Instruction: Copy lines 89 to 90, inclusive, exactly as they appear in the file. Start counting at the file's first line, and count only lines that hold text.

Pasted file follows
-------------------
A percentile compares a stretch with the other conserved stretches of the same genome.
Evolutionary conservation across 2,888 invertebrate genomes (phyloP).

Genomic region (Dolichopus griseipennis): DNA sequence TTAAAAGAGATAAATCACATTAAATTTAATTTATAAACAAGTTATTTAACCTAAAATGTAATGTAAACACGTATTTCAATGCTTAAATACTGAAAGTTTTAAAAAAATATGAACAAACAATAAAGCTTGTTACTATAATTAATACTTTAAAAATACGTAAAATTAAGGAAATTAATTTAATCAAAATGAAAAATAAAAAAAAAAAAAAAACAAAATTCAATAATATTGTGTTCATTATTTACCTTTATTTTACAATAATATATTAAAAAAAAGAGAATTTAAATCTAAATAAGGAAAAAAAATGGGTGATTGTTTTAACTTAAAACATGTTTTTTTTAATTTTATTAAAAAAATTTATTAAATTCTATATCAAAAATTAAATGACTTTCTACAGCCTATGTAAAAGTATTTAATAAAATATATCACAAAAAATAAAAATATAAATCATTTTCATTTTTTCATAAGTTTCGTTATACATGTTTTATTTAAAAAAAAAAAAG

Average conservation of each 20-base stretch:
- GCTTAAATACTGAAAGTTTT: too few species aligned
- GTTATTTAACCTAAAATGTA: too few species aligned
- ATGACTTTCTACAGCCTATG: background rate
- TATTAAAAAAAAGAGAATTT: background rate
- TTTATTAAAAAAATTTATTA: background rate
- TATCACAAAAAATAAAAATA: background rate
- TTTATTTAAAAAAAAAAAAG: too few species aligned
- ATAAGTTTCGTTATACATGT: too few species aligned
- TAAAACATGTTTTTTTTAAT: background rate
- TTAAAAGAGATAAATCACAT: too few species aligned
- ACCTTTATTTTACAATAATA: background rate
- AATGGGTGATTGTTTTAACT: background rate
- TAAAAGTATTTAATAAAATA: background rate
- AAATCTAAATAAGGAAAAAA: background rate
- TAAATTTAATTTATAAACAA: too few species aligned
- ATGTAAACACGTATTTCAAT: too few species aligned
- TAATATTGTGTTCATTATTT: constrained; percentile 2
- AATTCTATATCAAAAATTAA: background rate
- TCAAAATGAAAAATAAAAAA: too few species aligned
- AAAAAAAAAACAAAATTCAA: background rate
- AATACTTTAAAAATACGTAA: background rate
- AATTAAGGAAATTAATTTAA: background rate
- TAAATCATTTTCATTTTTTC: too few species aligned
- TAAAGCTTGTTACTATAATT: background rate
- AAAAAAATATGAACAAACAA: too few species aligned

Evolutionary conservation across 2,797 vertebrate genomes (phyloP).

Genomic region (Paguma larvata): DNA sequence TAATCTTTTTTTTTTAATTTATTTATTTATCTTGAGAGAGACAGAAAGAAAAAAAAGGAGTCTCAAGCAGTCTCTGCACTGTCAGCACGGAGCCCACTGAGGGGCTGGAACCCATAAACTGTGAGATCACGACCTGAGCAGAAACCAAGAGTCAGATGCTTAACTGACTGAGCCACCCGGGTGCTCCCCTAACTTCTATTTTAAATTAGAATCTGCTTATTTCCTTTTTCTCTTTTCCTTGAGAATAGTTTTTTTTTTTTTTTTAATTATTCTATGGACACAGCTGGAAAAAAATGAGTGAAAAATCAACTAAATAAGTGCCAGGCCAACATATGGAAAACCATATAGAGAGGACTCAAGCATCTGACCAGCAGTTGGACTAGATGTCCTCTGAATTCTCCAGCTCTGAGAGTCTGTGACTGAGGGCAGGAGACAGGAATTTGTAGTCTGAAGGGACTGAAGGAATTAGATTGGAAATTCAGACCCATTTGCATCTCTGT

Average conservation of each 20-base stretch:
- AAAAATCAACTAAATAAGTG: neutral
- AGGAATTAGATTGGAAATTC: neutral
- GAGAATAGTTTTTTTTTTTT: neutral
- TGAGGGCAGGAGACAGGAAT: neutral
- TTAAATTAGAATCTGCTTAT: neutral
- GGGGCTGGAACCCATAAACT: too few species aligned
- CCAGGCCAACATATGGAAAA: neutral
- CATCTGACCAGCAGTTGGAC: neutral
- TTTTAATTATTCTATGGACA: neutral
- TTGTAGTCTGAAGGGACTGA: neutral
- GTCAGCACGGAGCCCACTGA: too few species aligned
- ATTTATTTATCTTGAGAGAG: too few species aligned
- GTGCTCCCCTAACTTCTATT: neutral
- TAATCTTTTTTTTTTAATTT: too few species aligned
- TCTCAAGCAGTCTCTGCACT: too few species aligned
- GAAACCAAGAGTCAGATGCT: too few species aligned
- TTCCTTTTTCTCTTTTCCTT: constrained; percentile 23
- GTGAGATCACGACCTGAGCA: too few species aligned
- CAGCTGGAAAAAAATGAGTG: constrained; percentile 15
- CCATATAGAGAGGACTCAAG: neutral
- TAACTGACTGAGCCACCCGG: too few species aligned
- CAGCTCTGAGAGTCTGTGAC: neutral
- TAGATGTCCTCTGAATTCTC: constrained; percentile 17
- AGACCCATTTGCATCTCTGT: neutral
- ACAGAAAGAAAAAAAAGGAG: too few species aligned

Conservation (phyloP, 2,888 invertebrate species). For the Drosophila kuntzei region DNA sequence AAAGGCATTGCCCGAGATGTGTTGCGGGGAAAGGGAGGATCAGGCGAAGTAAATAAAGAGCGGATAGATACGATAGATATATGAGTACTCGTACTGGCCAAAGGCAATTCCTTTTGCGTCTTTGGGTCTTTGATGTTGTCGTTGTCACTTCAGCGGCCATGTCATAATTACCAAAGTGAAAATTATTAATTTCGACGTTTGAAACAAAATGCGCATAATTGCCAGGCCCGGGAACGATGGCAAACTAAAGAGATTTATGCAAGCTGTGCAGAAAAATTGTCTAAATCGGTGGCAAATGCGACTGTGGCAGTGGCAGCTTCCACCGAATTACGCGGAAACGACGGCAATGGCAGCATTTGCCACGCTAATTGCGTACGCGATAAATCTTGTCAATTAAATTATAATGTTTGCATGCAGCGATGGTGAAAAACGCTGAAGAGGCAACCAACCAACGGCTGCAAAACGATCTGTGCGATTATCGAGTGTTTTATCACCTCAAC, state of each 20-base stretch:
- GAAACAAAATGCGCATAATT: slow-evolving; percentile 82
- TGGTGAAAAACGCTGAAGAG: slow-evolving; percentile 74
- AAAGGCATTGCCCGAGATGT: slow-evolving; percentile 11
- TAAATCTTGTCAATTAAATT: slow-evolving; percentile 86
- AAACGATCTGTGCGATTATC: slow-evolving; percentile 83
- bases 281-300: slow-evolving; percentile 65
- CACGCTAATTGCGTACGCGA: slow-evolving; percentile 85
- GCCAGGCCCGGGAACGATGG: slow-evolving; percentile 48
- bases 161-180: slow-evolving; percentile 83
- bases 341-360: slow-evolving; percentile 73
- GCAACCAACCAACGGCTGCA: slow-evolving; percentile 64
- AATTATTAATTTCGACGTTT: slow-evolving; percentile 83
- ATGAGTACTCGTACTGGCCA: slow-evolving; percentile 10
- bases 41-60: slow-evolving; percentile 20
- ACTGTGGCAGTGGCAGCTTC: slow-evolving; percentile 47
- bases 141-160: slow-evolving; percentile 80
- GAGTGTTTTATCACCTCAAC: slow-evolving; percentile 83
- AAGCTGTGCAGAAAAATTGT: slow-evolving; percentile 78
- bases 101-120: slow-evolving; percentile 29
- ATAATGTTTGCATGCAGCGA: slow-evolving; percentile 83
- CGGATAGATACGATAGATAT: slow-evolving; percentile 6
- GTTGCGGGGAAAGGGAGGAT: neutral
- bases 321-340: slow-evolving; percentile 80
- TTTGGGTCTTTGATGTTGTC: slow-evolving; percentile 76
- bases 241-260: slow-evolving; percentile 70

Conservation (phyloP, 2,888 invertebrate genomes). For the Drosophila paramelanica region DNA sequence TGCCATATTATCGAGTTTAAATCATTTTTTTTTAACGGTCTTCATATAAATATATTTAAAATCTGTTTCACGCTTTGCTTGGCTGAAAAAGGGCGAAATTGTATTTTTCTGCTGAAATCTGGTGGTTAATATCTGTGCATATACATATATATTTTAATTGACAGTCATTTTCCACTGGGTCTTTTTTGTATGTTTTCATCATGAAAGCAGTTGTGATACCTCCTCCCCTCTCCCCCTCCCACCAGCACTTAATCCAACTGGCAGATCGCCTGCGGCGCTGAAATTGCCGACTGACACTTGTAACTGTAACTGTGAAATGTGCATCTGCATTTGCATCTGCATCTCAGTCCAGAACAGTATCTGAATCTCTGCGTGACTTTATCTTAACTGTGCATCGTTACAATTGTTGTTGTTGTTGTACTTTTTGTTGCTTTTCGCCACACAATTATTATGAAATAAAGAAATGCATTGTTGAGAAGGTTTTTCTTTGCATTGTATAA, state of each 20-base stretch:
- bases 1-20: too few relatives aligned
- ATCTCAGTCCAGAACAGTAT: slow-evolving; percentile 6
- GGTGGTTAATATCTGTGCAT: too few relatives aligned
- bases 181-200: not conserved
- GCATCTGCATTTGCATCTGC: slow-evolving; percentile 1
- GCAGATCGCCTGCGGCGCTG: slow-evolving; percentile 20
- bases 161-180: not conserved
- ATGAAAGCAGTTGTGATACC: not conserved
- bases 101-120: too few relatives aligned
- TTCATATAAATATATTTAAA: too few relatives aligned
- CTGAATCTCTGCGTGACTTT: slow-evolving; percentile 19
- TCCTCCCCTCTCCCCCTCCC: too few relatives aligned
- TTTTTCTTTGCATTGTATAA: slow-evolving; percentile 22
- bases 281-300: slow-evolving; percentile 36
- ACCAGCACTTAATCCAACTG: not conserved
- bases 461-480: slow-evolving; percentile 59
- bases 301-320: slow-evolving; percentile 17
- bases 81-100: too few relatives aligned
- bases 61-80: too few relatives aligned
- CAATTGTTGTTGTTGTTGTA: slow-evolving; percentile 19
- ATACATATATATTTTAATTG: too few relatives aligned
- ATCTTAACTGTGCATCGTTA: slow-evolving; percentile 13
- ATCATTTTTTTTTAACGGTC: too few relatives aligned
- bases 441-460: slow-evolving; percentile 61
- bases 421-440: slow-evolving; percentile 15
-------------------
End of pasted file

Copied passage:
- GCATCTGCATTTGCATCTGC: slow-evolving; percentile 1
- GCAGATCGCCTGCGGCGCTG: slow-evolving; percentile 20